Approximately 90 per cent of people in the UK drink alcohol, and most of the time the majority have no difficulties.
Alcohol can be an aid to sociability and relaxation. Indeed, there are even some health benefits to moderate or low-risk drinking, such as reduced risk of death from heart disease and stroke for those over 40.
However, there is a very wide range of alcohol-related harm caused by frequent heavy drinking and/or high-intensity, binge drinking (see box), including health and social problems.
In 2004, the national alcohol needs assessment found that 23 per cent of 16- to 64-year-olds were drinking above the recommended sensible drinking levels which equated to 7.1 million people, while a further 1.1 million were dependent drinkers.
Young people (aged 16-24 years old) are particularly prone to heavy drinking, with 33 per cent drinking over the recommended levels and 8 per cent drinking dependently. This compares to 15 per cent and 1 per cent, respectively, in older people aged 55-64 years.
Furthermore, there is recent evidence that the amount of alcohol drunk by young people each week has more than doubled since 1990.
|Levels of risk and alcohol consumption|
|Level of risk due to drinking alcohol ||Definition|
|Low risk||Not regularly drinking >3-4 units per day and not regularly drinking >21 units per week||Not regularly drinking >2-3 units per day and not regularly drinking >14 units per week|
|Increased risk||Regularly drinking >3-4 units per day or regularly drinking >21 units per week - but not drinking at levels incurring the highest risk||Regularly drinking >2-3 units per day or regularly drinking >14 units per week - but not drinking at levels incurring the highest risk|
|High risk||Regularly drinking >50 units per week or|
regularly drinking >8 units per day
|Regularly drinking >35 units per week or regularly drinking >6 units per da|
Drinking eight or more units in a single session
Drinking six or more units in a single session
The government published Models of Care for Alcohol Misusers in 2006 to help improve prevention and treatment of alcohol-related problems.
This work highlighted the importance of early identification of heavy drinking and brief interventions available to help reduce consumption levels and improve health and well-being across the population.
Primary care is a key setting for brief alcohol intervention and there is a large evidence base from 29 randomised, controlled trials to support this work. However, research shows that GPs and other health professionals under-identify heavy drinking in their patients, and particularly in young people.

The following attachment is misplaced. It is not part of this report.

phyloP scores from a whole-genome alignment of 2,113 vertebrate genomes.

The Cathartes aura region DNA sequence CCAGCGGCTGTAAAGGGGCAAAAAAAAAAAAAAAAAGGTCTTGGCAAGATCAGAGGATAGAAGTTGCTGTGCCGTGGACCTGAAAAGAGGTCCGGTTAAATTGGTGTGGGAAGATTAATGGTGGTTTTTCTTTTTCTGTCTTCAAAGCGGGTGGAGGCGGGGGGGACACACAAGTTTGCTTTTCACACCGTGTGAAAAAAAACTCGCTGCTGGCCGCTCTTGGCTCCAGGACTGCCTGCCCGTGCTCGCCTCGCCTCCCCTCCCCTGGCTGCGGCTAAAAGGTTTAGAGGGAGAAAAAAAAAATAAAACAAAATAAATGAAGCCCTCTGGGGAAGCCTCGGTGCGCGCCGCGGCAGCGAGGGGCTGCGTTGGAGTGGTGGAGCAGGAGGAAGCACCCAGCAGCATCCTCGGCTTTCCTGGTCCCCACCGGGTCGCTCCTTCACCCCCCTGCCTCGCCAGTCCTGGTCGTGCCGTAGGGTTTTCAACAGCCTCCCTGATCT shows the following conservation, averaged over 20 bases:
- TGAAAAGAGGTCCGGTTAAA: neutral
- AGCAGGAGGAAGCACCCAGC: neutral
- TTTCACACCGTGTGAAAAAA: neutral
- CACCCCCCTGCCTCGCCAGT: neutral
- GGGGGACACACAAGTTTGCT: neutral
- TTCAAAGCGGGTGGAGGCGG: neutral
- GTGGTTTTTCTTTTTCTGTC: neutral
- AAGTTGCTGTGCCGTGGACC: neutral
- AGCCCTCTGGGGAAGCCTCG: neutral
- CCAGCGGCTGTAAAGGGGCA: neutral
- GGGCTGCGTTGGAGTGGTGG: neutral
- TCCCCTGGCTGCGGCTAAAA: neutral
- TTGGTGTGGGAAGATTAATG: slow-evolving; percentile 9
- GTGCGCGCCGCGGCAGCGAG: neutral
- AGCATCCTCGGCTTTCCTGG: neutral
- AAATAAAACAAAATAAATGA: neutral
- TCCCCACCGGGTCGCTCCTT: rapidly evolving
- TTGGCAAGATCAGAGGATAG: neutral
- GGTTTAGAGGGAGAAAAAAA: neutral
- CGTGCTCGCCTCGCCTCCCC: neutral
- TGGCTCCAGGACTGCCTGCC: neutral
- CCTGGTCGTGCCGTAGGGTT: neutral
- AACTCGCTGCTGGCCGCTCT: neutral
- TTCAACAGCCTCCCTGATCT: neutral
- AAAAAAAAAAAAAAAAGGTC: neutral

Given time pressures in primary care, methods of identifying alcohol risk and harm need to be quick and accurate. Several simple questionnaires, containing between one and 10 questions, are available for use by health professionals and these have very high accuracy rates.
People aged 16-24 are particularly prone to heavy drinking
Simple brief intervention
Simple brief intervention is concerned with increasing awareness about alcohol in relation to unit intake and the common effects of regularly exceeding these amounts.
The intervention requires the clinician to deliver structured advice and information about ways to reduce risk, which is framed positively in order to avoid judgment.
For example, a male patient who is consuming eight units twice per week would be advised that they are exceeding the recommended daily levels, however the health professional should acknowledge that he is drinking within the weekly recommended levels and having two alcohol-free days.
Extended brief intervention
Extended brief intervention has a motivational component and it is concerned with eliciting change talk from the patient and can be better described as lifestyle counselling rather than advice.
Here the clinician's role is to provide an opportunity for the patient to consider their own drinking behaviour, how they feel about change and how, if they are agreeable, they could achieve change.
These interventions are effective at reducing heavy drinking in patients attending primary healthcare and who are not consciously seeking help for alcohol problems.
The principles underpinning brief intervention are concerned with approaching the individual from an empathic value base. It is essential to avoid stereotyping patients, especially young people who are often considered to be anti-social binge drinkers. This approach is important because most patients are unaware their drinking might be affecting their health or well-being.
Addressing alcohol problems is challenging, but the existence of preventable health problems requires that heavy drinking is not accepted as a 'normal' part of young adulthood. Primary healthcare has an important opportunity for early intervention in young people to reduce future harm relating to alcohol.
- Professor Kaner is professor of public health research and Ms McGovern is a senior alcohol health worker at the University of Newcastle
- This topic falls under section 8 of the GP curriculum 'Care of Children and Young People', www.rcgp-curriculum.org.uk
- Contact Emma Quigley at GP Education on (020) 8267 4805 or email GPeducation@haymarket.com
1. Young people are particularly prone to heavy drinking.
2. Use interventions such as questionnaires to identify alcohol risk.
3. Brief intervention models can be used to help patients consider their alcohol consumption.
4. Avoid stereotyping young alcohol users.
- The Alcohol Needs Assessment Research Project Department of Health, 2005.
- Models of Care for Alcohol Misusers (MoCAM) (National Treatment Agency for Substance Misusers, 2006).
- Kaner E, Beyer F, Dickinson H et al. Effectiveness of brief alcohol interventions in primary care populations. Cochrane Database of Systematic Reviews 2007; 2: CD 004148.